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MA9M5 - Topics in Rare Events

Lecturer: Tobias GrafkeLink opens in a new window


Mon 14:00–16:00, C1.06
Thu 12:00–13:00, B3.02

in Term 2. Lectures are held in-person and online on Teams, with the links given below.

Lecture Notes:

  1. Introduction: (pdf, booklet)
  2. Importance Sampling: (pdf, booklet)
  3. Importance Splitting: (pdf, booklet)
  4. Transition Path Theory (pdf, booklet)
  5. Large Deviation Theory (pdf, booklet)
  6. Advanced Topics (pdf, booklet)
  7. Appendix: (pdf, booklet)

All lecture notes so far: (pdf)

Lecture Dates and Notes:

The lectures will be held at the below dates in C1.06 (Mon) and B3.02 (Thu) in the Zeeman building and online.

We will discuss: Rare event sampling techniques, Monte Carlo estimates, Importance Sampling, Optimal Biasing, Importance Splitting and Cloning, Transition State and Transition Path Theory, Large Deviation Theory and its relation to Statistical Mechanis. In the lectures, these methods will be explained and applied to problems in engineering, chemistry, physics, climate, and others. The module is suitable and relevant for postgraduate students in applied mathematics, statistics, theoretical/computational physics, or theoretical/computational chemistry.

Assessment: Oral Examination 100%


Assumed: undergraduate-level probability theory, stochastic processes
Useful: some background in programming (python, matlab, ...)


Rare events are often relevant despite their low probability: Either because they have a disproportionately large impact (such as for earth quakes, stock market crashes, heat waves or floods), or because they are rare merely on their intrinsic scale, but ubiquitous in our everyday life (such as chemical reactions as overcoming an energy barrier, bitflips in communication networks or magnetic reversal in harddrives). Direct observations of rare events in complex systems, both by experiments or modelling, quickly become prohibitive if the events are too rare and are thus practically not analysable or observable. This prevents us from understanding their causes or even quantifying their probability.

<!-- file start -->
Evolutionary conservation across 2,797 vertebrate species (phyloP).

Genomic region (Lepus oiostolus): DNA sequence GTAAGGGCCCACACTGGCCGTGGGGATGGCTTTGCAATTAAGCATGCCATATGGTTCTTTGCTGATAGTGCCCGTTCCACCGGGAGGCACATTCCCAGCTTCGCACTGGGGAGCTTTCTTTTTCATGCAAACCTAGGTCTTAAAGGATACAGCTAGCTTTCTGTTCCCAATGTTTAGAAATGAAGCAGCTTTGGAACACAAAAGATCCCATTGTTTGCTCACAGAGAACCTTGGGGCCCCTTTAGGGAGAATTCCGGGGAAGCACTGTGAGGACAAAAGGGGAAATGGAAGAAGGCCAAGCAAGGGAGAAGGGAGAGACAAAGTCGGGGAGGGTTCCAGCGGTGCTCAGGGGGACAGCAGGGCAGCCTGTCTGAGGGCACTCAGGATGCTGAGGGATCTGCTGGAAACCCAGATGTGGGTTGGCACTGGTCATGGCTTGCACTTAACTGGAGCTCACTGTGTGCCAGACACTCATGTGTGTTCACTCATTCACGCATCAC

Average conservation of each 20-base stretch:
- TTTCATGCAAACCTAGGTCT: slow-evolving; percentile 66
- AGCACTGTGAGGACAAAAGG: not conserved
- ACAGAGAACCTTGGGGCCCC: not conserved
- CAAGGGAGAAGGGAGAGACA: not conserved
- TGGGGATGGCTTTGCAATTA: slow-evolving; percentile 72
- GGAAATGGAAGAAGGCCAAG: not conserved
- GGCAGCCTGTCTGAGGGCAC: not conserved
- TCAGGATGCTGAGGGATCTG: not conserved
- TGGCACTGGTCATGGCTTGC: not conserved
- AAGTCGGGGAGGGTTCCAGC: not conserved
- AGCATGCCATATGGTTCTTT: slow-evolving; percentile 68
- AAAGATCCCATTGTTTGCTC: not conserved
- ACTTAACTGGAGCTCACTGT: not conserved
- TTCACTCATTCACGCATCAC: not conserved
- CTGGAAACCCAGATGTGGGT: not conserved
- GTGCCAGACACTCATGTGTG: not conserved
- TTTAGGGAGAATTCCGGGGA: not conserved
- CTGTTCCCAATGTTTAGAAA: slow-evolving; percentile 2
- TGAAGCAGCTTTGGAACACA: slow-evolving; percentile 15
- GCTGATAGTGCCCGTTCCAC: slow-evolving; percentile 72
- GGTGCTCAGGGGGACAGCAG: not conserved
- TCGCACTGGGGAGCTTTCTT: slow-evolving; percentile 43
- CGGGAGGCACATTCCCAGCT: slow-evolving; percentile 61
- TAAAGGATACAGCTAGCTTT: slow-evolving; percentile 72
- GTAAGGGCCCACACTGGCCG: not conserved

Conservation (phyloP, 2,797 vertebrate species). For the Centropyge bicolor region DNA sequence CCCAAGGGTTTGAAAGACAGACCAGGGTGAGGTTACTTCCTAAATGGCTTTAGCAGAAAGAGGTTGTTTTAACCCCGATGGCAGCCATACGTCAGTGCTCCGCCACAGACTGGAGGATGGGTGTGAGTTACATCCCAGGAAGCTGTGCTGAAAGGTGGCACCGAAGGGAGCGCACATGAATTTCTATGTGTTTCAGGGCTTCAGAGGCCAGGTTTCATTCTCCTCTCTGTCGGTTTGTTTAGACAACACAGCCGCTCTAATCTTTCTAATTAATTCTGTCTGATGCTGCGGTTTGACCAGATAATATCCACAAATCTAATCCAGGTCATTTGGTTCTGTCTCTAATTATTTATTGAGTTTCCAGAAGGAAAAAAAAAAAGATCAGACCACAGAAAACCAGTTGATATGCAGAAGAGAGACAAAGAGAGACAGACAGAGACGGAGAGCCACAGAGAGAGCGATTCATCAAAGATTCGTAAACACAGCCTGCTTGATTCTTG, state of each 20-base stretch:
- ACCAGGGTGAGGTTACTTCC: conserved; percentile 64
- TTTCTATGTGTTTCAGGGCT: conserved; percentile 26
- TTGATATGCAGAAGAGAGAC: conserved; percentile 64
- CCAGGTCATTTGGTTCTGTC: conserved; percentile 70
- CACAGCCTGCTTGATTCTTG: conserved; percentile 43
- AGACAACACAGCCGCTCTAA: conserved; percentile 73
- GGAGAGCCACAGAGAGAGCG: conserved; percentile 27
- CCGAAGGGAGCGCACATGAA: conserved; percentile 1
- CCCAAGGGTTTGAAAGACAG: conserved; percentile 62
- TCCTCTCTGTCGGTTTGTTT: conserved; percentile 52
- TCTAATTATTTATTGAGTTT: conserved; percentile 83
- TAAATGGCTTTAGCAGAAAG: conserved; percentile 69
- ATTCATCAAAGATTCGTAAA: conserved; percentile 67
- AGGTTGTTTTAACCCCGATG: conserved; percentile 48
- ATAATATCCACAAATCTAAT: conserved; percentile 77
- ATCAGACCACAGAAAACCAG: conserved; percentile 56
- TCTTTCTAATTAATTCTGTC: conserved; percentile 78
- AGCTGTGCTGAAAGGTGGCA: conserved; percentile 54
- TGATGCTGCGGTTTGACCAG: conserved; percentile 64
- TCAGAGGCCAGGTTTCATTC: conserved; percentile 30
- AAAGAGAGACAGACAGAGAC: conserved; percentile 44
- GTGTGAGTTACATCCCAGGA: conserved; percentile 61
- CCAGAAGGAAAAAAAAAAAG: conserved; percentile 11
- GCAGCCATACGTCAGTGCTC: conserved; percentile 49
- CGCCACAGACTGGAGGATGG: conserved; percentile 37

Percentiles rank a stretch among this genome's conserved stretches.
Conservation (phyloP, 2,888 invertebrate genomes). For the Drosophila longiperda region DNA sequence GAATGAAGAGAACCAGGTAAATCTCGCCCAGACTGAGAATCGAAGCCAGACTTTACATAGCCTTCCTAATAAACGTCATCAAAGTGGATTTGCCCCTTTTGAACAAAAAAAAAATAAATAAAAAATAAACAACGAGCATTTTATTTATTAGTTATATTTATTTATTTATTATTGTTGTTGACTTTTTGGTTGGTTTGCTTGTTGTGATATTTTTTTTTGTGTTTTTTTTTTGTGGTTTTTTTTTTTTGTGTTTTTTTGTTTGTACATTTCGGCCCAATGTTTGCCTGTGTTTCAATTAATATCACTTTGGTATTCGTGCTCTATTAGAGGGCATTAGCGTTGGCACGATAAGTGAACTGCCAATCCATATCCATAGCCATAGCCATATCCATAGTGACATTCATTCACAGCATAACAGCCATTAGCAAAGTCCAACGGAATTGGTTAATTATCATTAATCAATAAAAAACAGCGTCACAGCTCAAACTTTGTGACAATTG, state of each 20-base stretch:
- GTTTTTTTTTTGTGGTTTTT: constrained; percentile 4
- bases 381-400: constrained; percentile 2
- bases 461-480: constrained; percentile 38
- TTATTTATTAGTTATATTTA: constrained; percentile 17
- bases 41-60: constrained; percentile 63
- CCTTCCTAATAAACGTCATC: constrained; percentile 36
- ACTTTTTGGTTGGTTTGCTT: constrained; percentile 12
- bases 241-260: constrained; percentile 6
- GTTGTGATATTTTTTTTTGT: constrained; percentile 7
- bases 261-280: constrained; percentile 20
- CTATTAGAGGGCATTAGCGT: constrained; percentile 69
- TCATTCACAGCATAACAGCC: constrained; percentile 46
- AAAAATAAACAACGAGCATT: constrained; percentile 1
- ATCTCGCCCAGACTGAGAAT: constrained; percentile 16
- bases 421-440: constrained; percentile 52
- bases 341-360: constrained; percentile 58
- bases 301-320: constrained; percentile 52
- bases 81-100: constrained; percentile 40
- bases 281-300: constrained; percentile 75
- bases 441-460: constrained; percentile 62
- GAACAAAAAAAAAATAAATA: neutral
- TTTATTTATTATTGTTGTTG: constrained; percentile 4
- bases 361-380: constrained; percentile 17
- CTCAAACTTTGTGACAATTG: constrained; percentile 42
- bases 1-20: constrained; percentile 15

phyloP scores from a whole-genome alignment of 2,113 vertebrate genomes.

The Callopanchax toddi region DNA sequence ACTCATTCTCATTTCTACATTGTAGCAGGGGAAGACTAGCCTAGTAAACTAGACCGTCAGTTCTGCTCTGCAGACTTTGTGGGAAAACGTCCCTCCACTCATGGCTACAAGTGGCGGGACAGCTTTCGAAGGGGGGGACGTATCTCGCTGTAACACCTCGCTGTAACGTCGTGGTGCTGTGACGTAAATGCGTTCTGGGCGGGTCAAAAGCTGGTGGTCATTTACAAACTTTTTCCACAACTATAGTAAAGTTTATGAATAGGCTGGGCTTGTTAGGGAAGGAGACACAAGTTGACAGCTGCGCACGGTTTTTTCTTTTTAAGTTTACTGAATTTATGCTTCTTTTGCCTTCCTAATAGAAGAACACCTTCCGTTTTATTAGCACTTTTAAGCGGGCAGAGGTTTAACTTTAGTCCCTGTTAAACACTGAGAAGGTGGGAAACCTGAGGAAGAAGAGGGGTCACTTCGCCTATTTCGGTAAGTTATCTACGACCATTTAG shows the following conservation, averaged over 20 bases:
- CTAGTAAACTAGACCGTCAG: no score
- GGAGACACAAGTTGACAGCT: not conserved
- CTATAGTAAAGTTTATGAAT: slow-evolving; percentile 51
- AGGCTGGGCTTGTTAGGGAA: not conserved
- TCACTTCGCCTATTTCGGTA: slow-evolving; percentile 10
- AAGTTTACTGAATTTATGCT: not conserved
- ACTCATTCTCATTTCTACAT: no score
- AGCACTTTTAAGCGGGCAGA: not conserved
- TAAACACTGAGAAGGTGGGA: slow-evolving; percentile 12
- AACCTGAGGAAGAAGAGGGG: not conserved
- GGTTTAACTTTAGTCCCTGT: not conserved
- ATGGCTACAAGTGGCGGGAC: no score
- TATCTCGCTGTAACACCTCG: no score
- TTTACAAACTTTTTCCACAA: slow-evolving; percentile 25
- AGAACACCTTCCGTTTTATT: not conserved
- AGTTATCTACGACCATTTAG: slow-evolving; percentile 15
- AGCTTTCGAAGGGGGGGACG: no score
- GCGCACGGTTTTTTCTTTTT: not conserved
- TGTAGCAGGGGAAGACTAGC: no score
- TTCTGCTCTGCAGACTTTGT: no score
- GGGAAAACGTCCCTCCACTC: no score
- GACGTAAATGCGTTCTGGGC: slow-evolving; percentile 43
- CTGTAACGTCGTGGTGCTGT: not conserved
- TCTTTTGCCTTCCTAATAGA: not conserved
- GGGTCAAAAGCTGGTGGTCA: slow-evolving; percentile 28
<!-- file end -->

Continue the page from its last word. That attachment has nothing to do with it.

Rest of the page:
There is a multitude of mathematical techniques that deal with exactly this situation, starting from large deviation theory in probability, over transition state theory from dynamical systems and path integral techniques from quantum field theory, to numerical rare event sampling techniques to get quantitative answers. These strategies are applied in fields as diverse as molecular dynamics, climate, finance, epidemiology, risk quantification and safety design, etc.

The aim of this module is to give an overview of rare event techniques from an applied mathematicians standpoint, connecting the theoretical foundations to concrete applications and algorithms. The module starts from the basics of stochastic processes to introduce transition path theory, large deviations theory, and importance sampling Monte Carlo methods. The explicit goal is however to demonstrate these techniques in practical problems. To this end, each theoretical area will be introduced in conjunction with numerical algorithms directly applied to areas of applied maths.


"Stochastic Methods", Gardiner, Springer (Berlin), ISBN 978-3-540-70712-7
"Stochastic Simulation. Algorithms and Analysis", Asmussen, Glynn, Springer (New York), ISBN 978-0-387-30679-7
"Stochastic Differential Equations", Oksendal, Springer (Heidelberg), ISBN 978-3-540-04758-2
"Random Perturbations of Dynamical Systems", Freidlin, Wentzell, Springer (Heidelberg) ISBN 978-3-642-25846-6
"Rare Event Simulation using Monte Carlo Methods", Rubino, Tuffin (Eds), Wiley (Chichester), ISBN 978-0-470-77269-0
"Introduction to Rare Event Simulation", Bucklew, Springer (New York) ISBN 0-387-20078-9
"Large Deviations Techniques and Applications", Dembo, Zeitouni, Springer (Heidelberg), ISBN 978-3-652-03310-0
"Large Deviations for Stochastic Processes", Feng, Kurtz, American Mathematical Society, ISBN 978-0-8218-4145-7